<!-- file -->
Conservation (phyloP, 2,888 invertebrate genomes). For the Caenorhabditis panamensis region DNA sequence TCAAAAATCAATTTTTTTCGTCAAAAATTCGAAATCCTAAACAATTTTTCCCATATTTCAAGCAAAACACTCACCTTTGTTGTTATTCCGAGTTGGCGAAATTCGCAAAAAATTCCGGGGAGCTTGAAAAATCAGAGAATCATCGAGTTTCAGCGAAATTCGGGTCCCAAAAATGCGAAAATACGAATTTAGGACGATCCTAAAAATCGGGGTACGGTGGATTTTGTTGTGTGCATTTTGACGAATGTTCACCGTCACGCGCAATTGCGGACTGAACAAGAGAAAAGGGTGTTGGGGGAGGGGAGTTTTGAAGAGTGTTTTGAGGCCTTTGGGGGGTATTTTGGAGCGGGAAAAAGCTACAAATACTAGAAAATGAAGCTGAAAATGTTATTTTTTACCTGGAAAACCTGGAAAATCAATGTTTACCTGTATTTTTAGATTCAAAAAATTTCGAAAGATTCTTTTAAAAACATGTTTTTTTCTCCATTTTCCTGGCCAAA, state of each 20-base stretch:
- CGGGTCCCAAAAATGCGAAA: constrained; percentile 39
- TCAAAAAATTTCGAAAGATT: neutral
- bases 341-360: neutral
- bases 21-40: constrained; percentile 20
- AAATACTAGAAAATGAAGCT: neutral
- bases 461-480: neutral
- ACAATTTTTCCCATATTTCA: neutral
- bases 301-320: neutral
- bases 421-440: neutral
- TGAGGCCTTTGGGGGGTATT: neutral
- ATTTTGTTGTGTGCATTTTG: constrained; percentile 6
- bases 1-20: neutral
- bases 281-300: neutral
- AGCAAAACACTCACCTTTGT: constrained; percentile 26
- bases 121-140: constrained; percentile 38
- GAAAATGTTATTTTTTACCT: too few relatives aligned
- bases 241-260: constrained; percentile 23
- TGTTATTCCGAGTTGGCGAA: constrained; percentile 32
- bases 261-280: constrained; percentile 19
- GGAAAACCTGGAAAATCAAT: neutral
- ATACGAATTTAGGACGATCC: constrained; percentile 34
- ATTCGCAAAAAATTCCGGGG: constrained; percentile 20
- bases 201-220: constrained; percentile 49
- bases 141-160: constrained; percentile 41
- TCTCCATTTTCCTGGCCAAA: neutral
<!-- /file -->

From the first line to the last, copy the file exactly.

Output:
Conservation (phyloP, 2,888 invertebrate genomes). For the Caenorhabditis panamensis region DNA sequence TCAAAAATCAATTTTTTTCGTCAAAAATTCGAAATCCTAAACAATTTTTCCCATATTTCAAGCAAAACACTCACCTTTGTTGTTATTCCGAGTTGGCGAAATTCGCAAAAAATTCCGGGGAGCTTGAAAAATCAGAGAATCATCGAGTTTCAGCGAAATTCGGGTCCCAAAAATGCGAAAATACGAATTTAGGACGATCCTAAAAATCGGGGTACGGTGGATTTTGTTGTGTGCATTTTGACGAATGTTCACCGTCACGCGCAATTGCGGACTGAACAAGAGAAAAGGGTGTTGGGGGAGGGGAGTTTTGAAGAGTGTTTTGAGGCCTTTGGGGGGTATTTTGGAGCGGGAAAAAGCTACAAATACTAGAAAATGAAGCTGAAAATGTTATTTTTTACCTGGAAAACCTGGAAAATCAATGTTTACCTGTATTTTTAGATTCAAAAAATTTCGAAAGATTCTTTTAAAAACATGTTTTTTTCTCCATTTTCCTGGCCAAA, state of each 20-base stretch:
- CGGGTCCCAAAAATGCGAAA: constrained; percentile 39
- TCAAAAAATTTCGAAAGATT: neutral
- bases 341-360: neutral
- bases 21-40: constrained; percentile 20
- AAATACTAGAAAATGAAGCT: neutral
- bases 461-480: neutral
- ACAATTTTTCCCATATTTCA: neutral
- bases 301-320: neutral
- bases 421-440: neutral
- TGAGGCCTTTGGGGGGTATT: neutral
- ATTTTGTTGTGTGCATTTTG: constrained; percentile 6
- bases 1-20: neutral
- bases 281-300: neutral
- AGCAAAACACTCACCTTTGT: constrained; percentile 26
- bases 121-140: constrained; percentile 38
- GAAAATGTTATTTTTTACCT: too few relatives aligned
- bases 241-260: constrained; percentile 23
- TGTTATTCCGAGTTGGCGAA: constrained; percentile 32
- bases 261-280: constrained; percentile 19
- GGAAAACCTGGAAAATCAAT: neutral
- ATACGAATTTAGGACGATCC: constrained; percentile 34
- ATTCGCAAAAAATTCCGGGG: constrained; percentile 20
- bases 201-220: constrained; percentile 49
- bases 141-160: constrained; percentile 41
- TCTCCATTTTCCTGGCCAAA: neutral